A rather unusual property of purple bronze has been discovered by accident, with researchers hopeful it could lead to high-temperature superconductivity.
The development of superconductivity is the holy grail in materials science, with temperature, rather than elements, a real head-scratcher.
It was previously thought that absolute zero (-273ºC) was needed to successfully develop materials that offered no resistance whatsoever. In April, this temperature heated up to just -125ºC when cuprates (copper oxides laced with other atoms) and Cooper pairs (a previously theoretical idea that bound electrons could exist in two possible states) emerged in studies.
Now it could get warmer, still, following the surprise discovery of an unconventional charge density wave (CDW) on the surface of purple bronze (lithium molybdenum).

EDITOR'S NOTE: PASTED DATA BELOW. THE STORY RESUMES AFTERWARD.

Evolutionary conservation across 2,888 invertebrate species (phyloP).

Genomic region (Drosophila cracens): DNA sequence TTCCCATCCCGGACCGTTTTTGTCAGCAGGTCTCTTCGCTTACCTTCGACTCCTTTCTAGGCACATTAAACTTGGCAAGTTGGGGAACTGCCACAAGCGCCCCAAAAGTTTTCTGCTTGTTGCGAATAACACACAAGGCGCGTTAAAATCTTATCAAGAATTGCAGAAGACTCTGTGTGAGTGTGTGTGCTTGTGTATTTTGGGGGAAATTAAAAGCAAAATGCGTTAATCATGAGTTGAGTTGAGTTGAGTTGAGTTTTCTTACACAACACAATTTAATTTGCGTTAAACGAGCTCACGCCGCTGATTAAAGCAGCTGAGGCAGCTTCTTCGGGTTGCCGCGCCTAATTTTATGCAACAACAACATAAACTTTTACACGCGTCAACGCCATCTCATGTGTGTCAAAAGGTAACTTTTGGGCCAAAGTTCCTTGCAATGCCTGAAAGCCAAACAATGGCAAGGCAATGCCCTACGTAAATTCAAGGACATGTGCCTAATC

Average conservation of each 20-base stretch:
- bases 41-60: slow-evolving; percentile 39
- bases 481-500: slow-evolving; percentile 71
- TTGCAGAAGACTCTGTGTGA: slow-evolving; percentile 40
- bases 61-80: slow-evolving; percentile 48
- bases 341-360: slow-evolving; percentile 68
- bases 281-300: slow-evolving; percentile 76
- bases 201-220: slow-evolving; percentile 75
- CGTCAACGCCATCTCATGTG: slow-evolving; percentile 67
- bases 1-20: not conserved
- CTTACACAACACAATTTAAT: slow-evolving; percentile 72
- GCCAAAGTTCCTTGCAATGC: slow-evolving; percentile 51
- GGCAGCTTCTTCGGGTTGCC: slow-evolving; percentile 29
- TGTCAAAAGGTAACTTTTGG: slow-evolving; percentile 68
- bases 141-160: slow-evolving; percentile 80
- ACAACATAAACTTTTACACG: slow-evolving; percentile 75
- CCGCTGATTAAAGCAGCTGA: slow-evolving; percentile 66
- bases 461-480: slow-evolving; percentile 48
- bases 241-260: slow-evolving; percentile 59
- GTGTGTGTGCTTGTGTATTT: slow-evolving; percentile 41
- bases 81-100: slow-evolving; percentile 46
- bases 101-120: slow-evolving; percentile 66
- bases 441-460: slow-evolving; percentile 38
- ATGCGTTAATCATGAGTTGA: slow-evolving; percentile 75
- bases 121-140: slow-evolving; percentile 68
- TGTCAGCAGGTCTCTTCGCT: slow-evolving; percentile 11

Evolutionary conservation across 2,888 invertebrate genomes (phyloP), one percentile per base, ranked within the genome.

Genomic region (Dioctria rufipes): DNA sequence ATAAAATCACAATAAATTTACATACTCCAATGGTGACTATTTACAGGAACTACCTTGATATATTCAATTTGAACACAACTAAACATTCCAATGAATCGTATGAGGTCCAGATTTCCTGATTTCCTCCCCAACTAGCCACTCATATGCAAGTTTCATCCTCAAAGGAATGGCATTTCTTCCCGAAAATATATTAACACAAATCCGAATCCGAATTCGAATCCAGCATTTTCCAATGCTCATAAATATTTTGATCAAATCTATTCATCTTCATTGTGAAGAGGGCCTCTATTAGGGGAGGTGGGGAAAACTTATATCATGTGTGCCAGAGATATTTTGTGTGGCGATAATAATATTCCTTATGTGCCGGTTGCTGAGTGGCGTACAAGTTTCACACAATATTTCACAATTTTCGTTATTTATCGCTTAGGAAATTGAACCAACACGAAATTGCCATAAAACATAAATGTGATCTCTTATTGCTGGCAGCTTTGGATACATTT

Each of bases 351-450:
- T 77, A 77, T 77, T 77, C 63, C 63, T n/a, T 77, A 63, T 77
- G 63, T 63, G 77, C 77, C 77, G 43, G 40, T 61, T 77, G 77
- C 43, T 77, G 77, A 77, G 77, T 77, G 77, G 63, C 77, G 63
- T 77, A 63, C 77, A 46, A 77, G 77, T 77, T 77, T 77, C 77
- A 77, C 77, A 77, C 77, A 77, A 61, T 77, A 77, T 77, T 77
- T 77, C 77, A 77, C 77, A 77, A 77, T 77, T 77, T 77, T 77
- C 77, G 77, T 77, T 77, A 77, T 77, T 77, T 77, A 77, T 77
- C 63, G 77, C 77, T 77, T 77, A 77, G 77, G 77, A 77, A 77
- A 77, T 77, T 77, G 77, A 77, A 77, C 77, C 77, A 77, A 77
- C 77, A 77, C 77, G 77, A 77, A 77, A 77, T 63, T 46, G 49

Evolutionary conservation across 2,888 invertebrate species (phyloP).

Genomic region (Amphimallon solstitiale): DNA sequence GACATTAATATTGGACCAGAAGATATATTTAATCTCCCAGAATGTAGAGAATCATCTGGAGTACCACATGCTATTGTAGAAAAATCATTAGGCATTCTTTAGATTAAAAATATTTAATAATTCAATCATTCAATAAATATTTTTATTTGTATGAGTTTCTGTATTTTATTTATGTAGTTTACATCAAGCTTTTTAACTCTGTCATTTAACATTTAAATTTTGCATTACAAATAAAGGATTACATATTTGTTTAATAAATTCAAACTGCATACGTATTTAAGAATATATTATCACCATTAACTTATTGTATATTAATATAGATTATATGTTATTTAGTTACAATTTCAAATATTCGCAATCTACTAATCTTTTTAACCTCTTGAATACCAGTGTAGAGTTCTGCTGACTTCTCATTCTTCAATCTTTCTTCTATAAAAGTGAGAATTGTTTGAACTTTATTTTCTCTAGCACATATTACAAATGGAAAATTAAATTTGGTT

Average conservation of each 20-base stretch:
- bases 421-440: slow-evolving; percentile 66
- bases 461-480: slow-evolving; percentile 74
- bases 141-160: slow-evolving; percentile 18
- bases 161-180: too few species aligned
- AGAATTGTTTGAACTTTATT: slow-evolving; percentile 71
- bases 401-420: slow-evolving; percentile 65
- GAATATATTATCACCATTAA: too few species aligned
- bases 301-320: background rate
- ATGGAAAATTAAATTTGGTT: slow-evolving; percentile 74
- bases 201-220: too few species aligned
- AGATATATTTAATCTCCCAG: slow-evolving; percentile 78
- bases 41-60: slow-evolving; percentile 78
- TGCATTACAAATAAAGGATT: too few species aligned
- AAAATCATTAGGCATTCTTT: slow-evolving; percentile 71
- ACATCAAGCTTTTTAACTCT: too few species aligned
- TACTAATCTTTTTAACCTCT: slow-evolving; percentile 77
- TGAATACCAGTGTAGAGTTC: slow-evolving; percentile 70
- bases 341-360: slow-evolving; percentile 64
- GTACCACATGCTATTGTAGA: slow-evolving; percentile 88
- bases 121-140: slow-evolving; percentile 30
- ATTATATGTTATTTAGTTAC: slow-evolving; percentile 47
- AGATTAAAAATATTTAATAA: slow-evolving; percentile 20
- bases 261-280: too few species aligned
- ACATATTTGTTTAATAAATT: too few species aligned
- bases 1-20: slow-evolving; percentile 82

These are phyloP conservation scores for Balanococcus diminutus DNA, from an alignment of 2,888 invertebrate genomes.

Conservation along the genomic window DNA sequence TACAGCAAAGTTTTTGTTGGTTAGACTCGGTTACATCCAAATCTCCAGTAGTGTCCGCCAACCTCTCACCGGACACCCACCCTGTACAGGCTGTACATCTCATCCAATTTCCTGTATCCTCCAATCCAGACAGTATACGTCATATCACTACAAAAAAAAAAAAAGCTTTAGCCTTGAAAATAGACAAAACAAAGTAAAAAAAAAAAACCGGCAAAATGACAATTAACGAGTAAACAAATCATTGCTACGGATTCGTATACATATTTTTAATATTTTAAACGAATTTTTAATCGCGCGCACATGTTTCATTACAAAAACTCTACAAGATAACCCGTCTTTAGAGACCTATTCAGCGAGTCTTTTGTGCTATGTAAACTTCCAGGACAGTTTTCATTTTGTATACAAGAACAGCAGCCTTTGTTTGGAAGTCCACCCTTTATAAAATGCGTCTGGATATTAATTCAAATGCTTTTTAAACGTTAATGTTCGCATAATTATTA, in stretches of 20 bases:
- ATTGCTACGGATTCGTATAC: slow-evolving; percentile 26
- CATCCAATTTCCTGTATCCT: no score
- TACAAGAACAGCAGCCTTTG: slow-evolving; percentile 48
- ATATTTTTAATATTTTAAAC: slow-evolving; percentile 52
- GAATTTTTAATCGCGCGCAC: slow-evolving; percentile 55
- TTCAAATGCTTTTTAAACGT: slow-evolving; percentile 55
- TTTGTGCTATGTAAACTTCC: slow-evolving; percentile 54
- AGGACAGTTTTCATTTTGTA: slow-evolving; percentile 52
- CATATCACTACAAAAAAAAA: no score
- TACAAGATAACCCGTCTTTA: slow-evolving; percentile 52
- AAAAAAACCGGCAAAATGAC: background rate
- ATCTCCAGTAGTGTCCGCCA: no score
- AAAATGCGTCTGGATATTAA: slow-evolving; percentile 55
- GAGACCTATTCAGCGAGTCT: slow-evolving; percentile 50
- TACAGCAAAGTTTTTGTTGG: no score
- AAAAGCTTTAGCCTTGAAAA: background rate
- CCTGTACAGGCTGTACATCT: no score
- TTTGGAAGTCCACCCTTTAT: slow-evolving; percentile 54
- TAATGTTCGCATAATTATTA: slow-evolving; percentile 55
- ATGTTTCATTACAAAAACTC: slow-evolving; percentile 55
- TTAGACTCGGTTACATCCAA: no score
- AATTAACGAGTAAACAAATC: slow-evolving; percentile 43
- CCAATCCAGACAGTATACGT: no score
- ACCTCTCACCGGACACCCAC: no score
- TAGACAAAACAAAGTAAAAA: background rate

CDWs share a common origin, often co-exist and can compete for dominance in certain materials. So this discovery, at temperatures up to -53ºC, could be something big.
Iowa State University’s Adam Kaminski and his team found that purple bronze showed an ‘extraordinary’ increase of CDW transition temperature from -143°C to -53 °C, and a huge increase of energy gap at the surface.
Both are properties essential for CDW and high-temperature superconductivity, according to Kaminski, who said this was an “accidental but very exciting discovery”.
“We were studying this material because its one-dimensional structure makes it quite interesting. We saw strange things happening to the electronic band structure, but when we looked at the surface we were stunned by extraordinary enhancement of transition temperature and energy gap.”
Kaminski’s paper on the subject was published in APS Physics.
Purple crystal image via Shutterstock